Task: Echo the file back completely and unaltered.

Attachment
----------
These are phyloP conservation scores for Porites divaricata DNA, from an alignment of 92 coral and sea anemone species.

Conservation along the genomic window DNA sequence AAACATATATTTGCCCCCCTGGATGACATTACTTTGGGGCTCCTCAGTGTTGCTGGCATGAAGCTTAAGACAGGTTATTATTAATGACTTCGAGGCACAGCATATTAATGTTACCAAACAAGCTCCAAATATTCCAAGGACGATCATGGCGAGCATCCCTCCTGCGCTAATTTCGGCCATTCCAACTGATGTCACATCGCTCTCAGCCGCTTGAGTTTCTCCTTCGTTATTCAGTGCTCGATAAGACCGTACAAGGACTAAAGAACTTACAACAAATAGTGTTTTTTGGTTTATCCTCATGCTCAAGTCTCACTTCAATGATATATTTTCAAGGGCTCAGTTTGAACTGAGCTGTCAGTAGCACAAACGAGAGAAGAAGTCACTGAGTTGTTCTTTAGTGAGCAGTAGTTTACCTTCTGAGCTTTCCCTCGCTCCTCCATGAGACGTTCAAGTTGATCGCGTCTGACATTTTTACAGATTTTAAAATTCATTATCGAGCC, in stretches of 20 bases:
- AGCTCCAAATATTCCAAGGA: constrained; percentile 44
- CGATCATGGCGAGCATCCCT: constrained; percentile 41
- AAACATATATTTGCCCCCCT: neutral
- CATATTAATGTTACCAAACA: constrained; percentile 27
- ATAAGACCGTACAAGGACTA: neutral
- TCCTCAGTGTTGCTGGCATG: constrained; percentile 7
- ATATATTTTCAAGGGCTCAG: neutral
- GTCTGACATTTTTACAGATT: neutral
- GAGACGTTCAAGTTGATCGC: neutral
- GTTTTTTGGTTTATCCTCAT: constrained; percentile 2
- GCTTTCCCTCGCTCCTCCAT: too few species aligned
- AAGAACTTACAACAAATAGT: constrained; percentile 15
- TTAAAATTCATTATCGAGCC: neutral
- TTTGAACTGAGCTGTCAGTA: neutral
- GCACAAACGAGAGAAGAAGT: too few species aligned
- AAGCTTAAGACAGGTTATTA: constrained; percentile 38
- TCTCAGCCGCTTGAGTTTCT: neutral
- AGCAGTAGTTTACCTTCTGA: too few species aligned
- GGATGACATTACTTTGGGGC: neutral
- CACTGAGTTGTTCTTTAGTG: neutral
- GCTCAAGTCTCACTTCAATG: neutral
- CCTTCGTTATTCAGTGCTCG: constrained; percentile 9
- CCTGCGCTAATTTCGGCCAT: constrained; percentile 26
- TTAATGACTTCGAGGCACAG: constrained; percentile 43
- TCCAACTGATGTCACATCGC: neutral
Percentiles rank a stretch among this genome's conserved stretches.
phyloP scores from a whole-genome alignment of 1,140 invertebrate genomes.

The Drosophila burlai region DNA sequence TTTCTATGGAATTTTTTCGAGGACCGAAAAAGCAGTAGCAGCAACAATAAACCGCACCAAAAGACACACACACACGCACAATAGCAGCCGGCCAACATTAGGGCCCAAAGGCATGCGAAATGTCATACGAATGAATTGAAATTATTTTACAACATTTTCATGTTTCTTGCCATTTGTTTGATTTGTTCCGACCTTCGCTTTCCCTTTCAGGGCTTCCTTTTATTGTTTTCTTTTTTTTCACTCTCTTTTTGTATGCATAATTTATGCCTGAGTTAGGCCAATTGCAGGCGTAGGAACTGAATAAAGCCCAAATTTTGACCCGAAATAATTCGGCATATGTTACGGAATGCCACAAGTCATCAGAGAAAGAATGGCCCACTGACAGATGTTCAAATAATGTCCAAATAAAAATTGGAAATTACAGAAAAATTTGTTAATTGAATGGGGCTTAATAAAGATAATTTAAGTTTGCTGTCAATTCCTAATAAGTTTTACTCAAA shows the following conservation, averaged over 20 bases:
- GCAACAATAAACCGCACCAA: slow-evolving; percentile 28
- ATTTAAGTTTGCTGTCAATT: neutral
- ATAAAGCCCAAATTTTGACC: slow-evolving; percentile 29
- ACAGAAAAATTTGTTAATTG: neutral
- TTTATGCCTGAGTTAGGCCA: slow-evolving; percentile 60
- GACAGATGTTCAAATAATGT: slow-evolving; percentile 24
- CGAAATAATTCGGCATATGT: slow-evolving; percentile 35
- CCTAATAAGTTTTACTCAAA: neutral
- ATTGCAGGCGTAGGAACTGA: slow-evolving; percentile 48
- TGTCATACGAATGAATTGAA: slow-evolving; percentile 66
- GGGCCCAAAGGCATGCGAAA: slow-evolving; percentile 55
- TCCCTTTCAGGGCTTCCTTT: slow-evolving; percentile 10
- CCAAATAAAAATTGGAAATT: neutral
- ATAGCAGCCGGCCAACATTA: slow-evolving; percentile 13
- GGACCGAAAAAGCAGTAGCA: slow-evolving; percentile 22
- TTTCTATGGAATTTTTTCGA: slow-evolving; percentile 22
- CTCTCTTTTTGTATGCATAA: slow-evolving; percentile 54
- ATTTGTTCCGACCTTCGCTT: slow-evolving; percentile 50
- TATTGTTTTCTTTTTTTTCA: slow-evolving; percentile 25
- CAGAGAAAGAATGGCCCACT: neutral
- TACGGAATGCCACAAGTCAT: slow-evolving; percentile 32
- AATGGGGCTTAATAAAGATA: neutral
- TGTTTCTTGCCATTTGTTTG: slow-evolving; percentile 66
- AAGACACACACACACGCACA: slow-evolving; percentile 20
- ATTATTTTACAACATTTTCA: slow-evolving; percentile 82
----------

These are phyloP conservation scores for Porites divaricata DNA, from an alignment of 92 coral and sea anemone species.

Conservation along the genomic window DNA sequence AAACATATATTTGCCCCCCTGGATGACATTACTTTGGGGCTCCTCAGTGTTGCTGGCATGAAGCTTAAGACAGGTTATTATTAATGACTTCGAGGCACAGCATATTAATGTTACCAAACAAGCTCCAAATATTCCAAGGACGATCATGGCGAGCATCCCTCCTGCGCTAATTTCGGCCATTCCAACTGATGTCACATCGCTCTCAGCCGCTTGAGTTTCTCCTTCGTTATTCAGTGCTCGATAAGACCGTACAAGGACTAAAGAACTTACAACAAATAGTGTTTTTTGGTTTATCCTCATGCTCAAGTCTCACTTCAATGATATATTTTCAAGGGCTCAGTTTGAACTGAGCTGTCAGTAGCACAAACGAGAGAAGAAGTCACTGAGTTGTTCTTTAGTGAGCAGTAGTTTACCTTCTGAGCTTTCCCTCGCTCCTCCATGAGACGTTCAAGTTGATCGCGTCTGACATTTTTACAGATTTTAAAATTCATTATCGAGCC, in stretches of 20 bases:
- AGCTCCAAATATTCCAAGGA: constrained; percentile 44
- CGATCATGGCGAGCATCCCT: constrained; percentile 41
- AAACATATATTTGCCCCCCT: neutral
- CATATTAATGTTACCAAACA: constrained; percentile 27
- ATAAGACCGTACAAGGACTA: neutral
- TCCTCAGTGTTGCTGGCATG: constrained; percentile 7
- ATATATTTTCAAGGGCTCAG: neutral
- GTCTGACATTTTTACAGATT: neutral
- GAGACGTTCAAGTTGATCGC: neutral
- GTTTTTTGGTTTATCCTCAT: constrained; percentile 2
- GCTTTCCCTCGCTCCTCCAT: too few species aligned
- AAGAACTTACAACAAATAGT: constrained; percentile 15
- TTAAAATTCATTATCGAGCC: neutral
- TTTGAACTGAGCTGTCAGTA: neutral
- GCACAAACGAGAGAAGAAGT: too few species aligned
- AAGCTTAAGACAGGTTATTA: constrained; percentile 38
- TCTCAGCCGCTTGAGTTTCT: neutral
- AGCAGTAGTTTACCTTCTGA: too few species aligned
- GGATGACATTACTTTGGGGC: neutral
- CACTGAGTTGTTCTTTAGTG: neutral
- GCTCAAGTCTCACTTCAATG: neutral
- CCTTCGTTATTCAGTGCTCG: constrained; percentile 9
- CCTGCGCTAATTTCGGCCAT: constrained; percentile 26
- TTAATGACTTCGAGGCACAG: constrained; percentile 43
- TCCAACTGATGTCACATCGC: neutral
Percentiles rank a stretch among this genome's conserved stretches.
phyloP scores from a whole-genome alignment of 1,140 invertebrate genomes.

The Drosophila burlai region DNA sequence TTTCTATGGAATTTTTTCGAGGACCGAAAAAGCAGTAGCAGCAACAATAAACCGCACCAAAAGACACACACACACGCACAATAGCAGCCGGCCAACATTAGGGCCCAAAGGCATGCGAAATGTCATACGAATGAATTGAAATTATTTTACAACATTTTCATGTTTCTTGCCATTTGTTTGATTTGTTCCGACCTTCGCTTTCCCTTTCAGGGCTTCCTTTTATTGTTTTCTTTTTTTTCACTCTCTTTTTGTATGCATAATTTATGCCTGAGTTAGGCCAATTGCAGGCGTAGGAACTGAATAAAGCCCAAATTTTGACCCGAAATAATTCGGCATATGTTACGGAATGCCACAAGTCATCAGAGAAAGAATGGCCCACTGACAGATGTTCAAATAATGTCCAAATAAAAATTGGAAATTACAGAAAAATTTGTTAATTGAATGGGGCTTAATAAAGATAATTTAAGTTTGCTGTCAATTCCTAATAAGTTTTACTCAAA shows the following conservation, averaged over 20 bases:
- GCAACAATAAACCGCACCAA: slow-evolving; percentile 28
- ATTTAAGTTTGCTGTCAATT: neutral
- ATAAAGCCCAAATTTTGACC: slow-evolving; percentile 29
- ACAGAAAAATTTGTTAATTG: neutral
- TTTATGCCTGAGTTAGGCCA: slow-evolving; percentile 60
- GACAGATGTTCAAATAATGT: slow-evolving; percentile 24
- CGAAATAATTCGGCATATGT: slow-evolving; percentile 35
- CCTAATAAGTTTTACTCAAA: neutral
- ATTGCAGGCGTAGGAACTGA: slow-evolving; percentile 48
- TGTCATACGAATGAATTGAA: slow-evolving; percentile 66
- GGGCCCAAAGGCATGCGAAA: slow-evolving; percentile 55
- TCCCTTTCAGGGCTTCCTTT: slow-evolving; percentile 10
- CCAAATAAAAATTGGAAATT: neutral
- ATAGCAGCCGGCCAACATTA: slow-evolving; percentile 13
- GGACCGAAAAAGCAGTAGCA: slow-evolving; percentile 22
- TTTCTATGGAATTTTTTCGA: slow-evolving; percentile 22
- CTCTCTTTTTGTATGCATAA: slow-evolving; percentile 54
- ATTTGTTCCGACCTTCGCTT: slow-evolving; percentile 50
- TATTGTTTTCTTTTTTTTCA: slow-evolving; percentile 25
- CAGAGAAAGAATGGCCCACT: neutral
- TACGGAATGCCACAAGTCAT: slow-evolving; percentile 32
- AATGGGGCTTAATAAAGATA: neutral
- TGTTTCTTGCCATTTGTTTG: slow-evolving; percentile 66
- AAGACACACACACACGCACA: slow-evolving; percentile 20
- ATTATTTTACAACATTTTCA: slow-evolving; percentile 82